April 22, 2009
Clinton Drilled on Abortion, Torture
The House Foreign Affairs Committee took a turn today when Reps. Chris Smith (R-N.J.) and Bob Inglis (R-S.C.) asked Secretary of State Hillary Clinton about abortion.
Smith asked why she had recently praised Margaret Sanger, founder of Planned Parenthood, according to Emily Belz at World.
Smith: Sanger was an unapologetic eugenicist and racist who said "the most merciful thing a family does for one of its infant members is to kill it." And said on another occasion, "eugenics is the most adequate and thorough avenue to the solution of racial, political and social problems."
Clinton didn't respond to the Sanger quotes at first, but later in the hearing when questioned again on the matter, she said in all humans (she used Thomas Jefferson's slave holding as an example) "there are things we admire and there are things we deplore."
Smith asked whether the administration would be promoting abortion in places like Africa, under the umbrella of "reproductive health."
Clinton: We happen to think family planning is an important part of women's health - and that reproductive health includes access to abortion?.We are now an administration that protects the rights of women including the rights to reproductive health care.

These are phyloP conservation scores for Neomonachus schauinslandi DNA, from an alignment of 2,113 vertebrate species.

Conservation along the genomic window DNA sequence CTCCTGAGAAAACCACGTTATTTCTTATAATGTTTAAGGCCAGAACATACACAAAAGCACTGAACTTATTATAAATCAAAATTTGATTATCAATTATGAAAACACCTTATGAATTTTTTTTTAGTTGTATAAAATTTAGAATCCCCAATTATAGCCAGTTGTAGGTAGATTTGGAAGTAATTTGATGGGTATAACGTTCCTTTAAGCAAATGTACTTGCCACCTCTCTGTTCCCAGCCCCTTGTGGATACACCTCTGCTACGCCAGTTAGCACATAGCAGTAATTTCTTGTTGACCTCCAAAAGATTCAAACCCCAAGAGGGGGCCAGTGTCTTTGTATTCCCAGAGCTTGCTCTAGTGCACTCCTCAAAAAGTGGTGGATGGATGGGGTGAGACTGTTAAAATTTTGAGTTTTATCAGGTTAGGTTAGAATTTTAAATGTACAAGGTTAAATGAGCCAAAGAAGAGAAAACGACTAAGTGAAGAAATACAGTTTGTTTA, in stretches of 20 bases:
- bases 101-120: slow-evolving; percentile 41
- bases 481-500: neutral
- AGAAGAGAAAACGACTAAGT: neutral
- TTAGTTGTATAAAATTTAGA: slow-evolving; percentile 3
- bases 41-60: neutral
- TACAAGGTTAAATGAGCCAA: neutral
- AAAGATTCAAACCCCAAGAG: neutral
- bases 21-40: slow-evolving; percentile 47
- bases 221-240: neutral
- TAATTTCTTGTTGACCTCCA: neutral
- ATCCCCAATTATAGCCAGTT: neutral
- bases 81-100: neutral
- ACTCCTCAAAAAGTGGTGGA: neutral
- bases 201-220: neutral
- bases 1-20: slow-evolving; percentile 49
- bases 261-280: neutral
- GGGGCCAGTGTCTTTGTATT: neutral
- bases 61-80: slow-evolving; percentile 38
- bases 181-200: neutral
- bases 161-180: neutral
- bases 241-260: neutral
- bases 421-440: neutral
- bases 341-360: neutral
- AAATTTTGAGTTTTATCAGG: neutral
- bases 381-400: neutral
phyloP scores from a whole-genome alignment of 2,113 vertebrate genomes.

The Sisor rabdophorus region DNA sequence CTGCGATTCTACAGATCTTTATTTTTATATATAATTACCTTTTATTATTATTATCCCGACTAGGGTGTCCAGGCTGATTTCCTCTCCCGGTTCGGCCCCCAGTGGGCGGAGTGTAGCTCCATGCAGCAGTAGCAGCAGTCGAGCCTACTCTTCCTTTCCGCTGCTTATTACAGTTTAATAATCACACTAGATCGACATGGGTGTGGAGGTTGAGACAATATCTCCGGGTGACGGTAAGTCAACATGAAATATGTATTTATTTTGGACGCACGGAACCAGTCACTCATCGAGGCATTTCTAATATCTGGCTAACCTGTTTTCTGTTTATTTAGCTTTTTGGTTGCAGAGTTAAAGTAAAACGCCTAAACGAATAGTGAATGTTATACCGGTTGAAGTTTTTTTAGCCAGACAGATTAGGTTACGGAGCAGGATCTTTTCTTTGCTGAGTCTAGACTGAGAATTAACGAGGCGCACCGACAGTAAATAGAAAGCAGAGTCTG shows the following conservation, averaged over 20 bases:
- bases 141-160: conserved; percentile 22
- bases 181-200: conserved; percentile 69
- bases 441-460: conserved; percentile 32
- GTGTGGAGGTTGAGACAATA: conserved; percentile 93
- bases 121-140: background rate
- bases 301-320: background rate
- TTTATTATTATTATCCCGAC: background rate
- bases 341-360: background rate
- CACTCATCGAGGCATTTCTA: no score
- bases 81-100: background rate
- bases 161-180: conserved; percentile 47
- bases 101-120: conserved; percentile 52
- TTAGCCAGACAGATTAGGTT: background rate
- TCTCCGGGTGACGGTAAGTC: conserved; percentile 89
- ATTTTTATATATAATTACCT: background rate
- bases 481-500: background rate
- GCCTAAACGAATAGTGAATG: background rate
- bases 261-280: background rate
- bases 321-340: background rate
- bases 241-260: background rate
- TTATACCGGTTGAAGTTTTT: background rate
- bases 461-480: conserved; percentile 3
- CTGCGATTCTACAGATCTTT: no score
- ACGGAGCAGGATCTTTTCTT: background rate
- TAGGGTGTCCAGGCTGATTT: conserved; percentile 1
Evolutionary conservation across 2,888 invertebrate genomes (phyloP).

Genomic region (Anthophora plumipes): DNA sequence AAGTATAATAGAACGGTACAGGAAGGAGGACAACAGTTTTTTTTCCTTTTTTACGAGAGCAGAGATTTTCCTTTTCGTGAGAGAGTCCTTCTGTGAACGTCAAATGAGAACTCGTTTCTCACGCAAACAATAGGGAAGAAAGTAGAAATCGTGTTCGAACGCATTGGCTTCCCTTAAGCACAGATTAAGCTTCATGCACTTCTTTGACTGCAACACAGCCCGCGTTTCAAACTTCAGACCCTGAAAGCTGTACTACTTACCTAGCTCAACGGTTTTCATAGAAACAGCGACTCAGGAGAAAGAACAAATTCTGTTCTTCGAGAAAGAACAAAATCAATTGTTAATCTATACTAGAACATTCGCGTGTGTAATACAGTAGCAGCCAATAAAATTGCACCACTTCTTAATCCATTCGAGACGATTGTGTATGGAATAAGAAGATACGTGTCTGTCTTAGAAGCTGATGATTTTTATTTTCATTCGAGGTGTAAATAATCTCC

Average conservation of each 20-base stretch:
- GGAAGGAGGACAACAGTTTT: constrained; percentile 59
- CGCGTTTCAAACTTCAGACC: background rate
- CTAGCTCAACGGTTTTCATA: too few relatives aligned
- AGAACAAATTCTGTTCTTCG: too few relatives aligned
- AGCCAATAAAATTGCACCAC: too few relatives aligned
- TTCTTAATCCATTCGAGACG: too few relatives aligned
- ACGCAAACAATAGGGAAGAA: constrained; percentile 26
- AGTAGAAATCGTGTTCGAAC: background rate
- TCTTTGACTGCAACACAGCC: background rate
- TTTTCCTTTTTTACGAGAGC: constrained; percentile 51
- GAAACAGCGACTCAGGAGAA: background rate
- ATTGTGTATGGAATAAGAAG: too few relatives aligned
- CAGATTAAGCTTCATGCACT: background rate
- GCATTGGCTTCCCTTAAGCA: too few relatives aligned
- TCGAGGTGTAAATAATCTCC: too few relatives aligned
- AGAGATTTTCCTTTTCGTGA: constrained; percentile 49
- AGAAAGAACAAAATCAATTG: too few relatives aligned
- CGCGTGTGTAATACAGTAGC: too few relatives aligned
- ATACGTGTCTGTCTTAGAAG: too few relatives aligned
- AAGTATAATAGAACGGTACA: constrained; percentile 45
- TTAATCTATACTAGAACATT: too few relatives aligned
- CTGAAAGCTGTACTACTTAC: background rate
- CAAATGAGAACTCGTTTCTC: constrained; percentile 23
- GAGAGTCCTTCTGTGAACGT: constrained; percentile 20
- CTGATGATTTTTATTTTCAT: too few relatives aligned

Inglis asked Clinton why she didn't condemn forced abortions on her trip to China. "They heard me say it already," she said, referring to a trip 14 years ago.
Inglis: Don't we have to speak with moral authority when we engage countries like China?
Clinton: Yes, we certainly do. It is a broad engagement that we have with large and complex countries. There is always and must be a moral dimension to our foreign policy.
Inglis: When you're in China next, I hope you'll speak to these issues.
Farah Stockman at The Boston Globe reports that Clinton was also asked about torture.
Representative Dana Rohrabacher, a California Republican, repeatedly asked Clinton whether the administration would declassify documents that former Vice President Dick Cheney has said paint the CIA interrogators in a more heroic light and show the important information produced from the interrogations.
Clinton said she had no knowledge of such documents. "It won't surprise you that I don't consider him a particularly reliable source," she said, to some laughter.